One day. One day is how long we got to spend with our daughter Portia, holding her in our arms and memorizing her features.
Stillborn, she was already gone. We simply held her lifeless shell and offered the love we wished we could have give her in person. That surreal day, we soaked up as much as we could of the experience, knowing we would not have another.
Because we couldn’t hold onto our daughter forever, we had one day to decide how we were going to answer these questions:
How do you celebrate the life of a child who is not destined to live outside the womb?
How do you welcome a child who dies before birth?
If a life is limited to pregnancy, does it even count?
How do you make memories with a child who will never experience life beyond the womb?
The only time we had with Portia alive was the months she spent growing in my uterus. Knowing that was all we were going to have, we chose to cherish each moment as best we could with her.
Portia’s story did not end with her stillbirth, however. Her life continued to touch ours all that day, as well as afterward. Looking back, even the day of her birth is wrapped in warmth and comfort.
Remembering the Day of Portia’s Birth
How do you celebrate the life of a child you never got to know? Focusing on death would taint the beauty of birth. Shunning our baby’s lifeless body would dishonor the short, unseen, but precious life God had given her in-utero. Ceasing to love when breath was gone would rob us of our chance to parent the child we had prayed for.
Though her spirit was not present, we had to go through the rituals of what we would have done with and for her had she been alive—holding, caressing, dressing, naming, memorizing every feature, sharing with family, noticing the day…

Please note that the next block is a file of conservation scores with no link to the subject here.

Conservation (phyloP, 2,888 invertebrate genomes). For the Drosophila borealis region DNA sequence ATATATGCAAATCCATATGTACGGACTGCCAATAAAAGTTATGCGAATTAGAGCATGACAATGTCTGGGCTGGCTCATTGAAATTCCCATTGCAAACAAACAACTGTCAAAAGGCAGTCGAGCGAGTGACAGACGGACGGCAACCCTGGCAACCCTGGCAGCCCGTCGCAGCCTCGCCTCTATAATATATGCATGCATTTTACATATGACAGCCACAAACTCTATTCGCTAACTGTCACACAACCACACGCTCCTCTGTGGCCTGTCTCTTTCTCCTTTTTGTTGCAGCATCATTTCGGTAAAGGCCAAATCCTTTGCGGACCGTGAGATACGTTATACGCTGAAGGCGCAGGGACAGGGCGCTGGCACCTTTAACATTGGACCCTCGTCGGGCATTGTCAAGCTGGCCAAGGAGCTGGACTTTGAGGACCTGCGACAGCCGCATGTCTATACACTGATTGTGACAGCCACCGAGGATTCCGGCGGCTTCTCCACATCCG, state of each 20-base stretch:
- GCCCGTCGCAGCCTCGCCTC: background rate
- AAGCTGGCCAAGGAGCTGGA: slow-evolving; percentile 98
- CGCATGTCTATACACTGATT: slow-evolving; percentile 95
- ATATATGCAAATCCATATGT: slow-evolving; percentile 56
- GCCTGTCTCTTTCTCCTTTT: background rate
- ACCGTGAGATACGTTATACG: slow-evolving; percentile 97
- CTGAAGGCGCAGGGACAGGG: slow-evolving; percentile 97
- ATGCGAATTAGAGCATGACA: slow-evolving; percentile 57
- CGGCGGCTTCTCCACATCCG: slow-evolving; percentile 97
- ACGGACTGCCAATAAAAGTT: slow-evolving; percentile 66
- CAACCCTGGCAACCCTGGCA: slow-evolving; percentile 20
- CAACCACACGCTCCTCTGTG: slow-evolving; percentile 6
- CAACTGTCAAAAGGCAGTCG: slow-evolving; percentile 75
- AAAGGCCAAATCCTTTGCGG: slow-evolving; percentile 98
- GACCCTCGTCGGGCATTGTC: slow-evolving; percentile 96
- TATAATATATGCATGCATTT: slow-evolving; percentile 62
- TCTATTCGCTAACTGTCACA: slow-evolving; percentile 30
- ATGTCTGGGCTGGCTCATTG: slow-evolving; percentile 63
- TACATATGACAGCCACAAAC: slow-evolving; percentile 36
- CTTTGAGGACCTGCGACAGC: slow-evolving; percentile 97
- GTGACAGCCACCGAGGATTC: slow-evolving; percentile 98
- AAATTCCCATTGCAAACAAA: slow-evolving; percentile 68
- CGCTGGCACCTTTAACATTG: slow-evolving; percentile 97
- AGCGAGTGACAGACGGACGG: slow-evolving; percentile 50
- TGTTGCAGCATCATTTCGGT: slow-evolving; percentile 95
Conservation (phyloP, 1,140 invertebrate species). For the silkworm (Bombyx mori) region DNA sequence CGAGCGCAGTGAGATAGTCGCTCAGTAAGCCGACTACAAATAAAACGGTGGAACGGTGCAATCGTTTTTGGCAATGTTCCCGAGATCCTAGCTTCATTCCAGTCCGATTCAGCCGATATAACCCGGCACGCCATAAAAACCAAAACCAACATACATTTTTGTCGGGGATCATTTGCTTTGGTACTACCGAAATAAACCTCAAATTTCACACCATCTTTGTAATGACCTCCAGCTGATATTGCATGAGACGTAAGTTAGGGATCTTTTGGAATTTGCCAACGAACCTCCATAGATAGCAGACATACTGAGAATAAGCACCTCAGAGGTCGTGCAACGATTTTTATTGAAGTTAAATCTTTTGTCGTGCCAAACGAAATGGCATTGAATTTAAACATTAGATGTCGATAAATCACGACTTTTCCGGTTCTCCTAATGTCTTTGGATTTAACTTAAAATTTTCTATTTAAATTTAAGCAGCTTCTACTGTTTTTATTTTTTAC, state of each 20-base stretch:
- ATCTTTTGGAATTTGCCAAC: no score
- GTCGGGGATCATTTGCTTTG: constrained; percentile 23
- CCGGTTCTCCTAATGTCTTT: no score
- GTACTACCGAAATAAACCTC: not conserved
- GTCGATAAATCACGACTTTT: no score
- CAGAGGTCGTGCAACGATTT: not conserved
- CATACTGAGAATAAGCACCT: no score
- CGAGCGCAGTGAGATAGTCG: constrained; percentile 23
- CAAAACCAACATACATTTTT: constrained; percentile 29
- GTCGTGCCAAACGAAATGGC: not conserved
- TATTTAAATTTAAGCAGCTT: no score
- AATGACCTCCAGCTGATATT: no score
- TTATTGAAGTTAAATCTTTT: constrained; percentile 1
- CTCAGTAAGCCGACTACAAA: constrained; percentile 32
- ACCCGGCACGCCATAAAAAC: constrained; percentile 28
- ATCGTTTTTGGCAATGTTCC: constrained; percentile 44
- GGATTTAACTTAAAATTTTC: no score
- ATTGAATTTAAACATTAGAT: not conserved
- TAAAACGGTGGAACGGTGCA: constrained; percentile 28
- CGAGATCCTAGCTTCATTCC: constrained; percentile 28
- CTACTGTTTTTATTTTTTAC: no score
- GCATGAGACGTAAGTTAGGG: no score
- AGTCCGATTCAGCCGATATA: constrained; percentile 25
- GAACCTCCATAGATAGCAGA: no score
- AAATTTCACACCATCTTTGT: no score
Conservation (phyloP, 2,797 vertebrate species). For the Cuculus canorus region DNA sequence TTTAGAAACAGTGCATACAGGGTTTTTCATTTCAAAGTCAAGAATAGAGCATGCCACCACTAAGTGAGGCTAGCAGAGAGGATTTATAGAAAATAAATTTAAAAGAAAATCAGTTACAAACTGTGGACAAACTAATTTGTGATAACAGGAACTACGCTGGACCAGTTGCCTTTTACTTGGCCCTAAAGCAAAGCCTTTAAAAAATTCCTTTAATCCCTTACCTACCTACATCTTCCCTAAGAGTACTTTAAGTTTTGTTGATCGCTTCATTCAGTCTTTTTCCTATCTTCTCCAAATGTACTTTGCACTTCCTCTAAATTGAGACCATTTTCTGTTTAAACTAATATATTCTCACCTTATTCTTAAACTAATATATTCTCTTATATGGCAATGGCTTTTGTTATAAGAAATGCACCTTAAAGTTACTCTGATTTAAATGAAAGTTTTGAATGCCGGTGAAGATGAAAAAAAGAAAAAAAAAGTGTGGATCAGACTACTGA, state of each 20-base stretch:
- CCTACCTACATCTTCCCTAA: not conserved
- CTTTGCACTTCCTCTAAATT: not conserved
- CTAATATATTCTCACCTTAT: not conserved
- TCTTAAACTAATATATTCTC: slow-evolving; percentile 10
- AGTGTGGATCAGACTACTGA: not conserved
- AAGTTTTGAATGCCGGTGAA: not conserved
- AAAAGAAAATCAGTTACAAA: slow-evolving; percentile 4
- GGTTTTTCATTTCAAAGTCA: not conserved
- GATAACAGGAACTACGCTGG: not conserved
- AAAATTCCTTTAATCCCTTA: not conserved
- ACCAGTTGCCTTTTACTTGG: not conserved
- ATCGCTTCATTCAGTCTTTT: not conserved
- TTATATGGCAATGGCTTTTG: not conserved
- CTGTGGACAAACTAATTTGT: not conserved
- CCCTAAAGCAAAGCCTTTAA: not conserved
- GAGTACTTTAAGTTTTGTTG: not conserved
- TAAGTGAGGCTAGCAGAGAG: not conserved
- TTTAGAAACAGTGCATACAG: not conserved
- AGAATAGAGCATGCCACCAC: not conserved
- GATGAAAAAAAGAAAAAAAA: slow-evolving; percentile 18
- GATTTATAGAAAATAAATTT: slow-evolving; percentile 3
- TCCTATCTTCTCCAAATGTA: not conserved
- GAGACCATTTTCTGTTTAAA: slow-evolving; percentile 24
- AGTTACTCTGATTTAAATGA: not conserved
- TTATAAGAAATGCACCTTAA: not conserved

Because we soon had to release her body from our possession and protection, we felt even more urgency to be fully present than if she had been born alive and healthy. This day would be our only chance for us to make memories with Portia outside my womb.
The day before Portia came, I had gone to a friend’s home, and then to my prenatal appointment. There I heard Portia’s heartbeat. She was still alive and kicking.
That night I again began having irregular contractions, like I had off and on for the past couple weeks. About 2 am, I awoke with persistent contractions. I moved to the living room couch so I wouldn’t disturb my husband. Wide awake, I checked the time and started to count each contraction. By 3 am, I had had five contractions, so I woke Matt and then nervously called my midwife. As I expected, she told me to rest but let her know when contractions got closer together. By 4 am they were coming in quick succession. I called her again. She said she would be on her way, and I hung up. Immediately I had to send a follow-up text saying my water had broken. (What a relief I had just moved back to the bed!)
Things went faster and harder after that, turning into a blur. Expecting my first real labor to go slowly, I didn’t even recognize the stages of labor I was quickly progressing through. (My first pregnancy ended with a C-section.) I was just trying to focus and survive.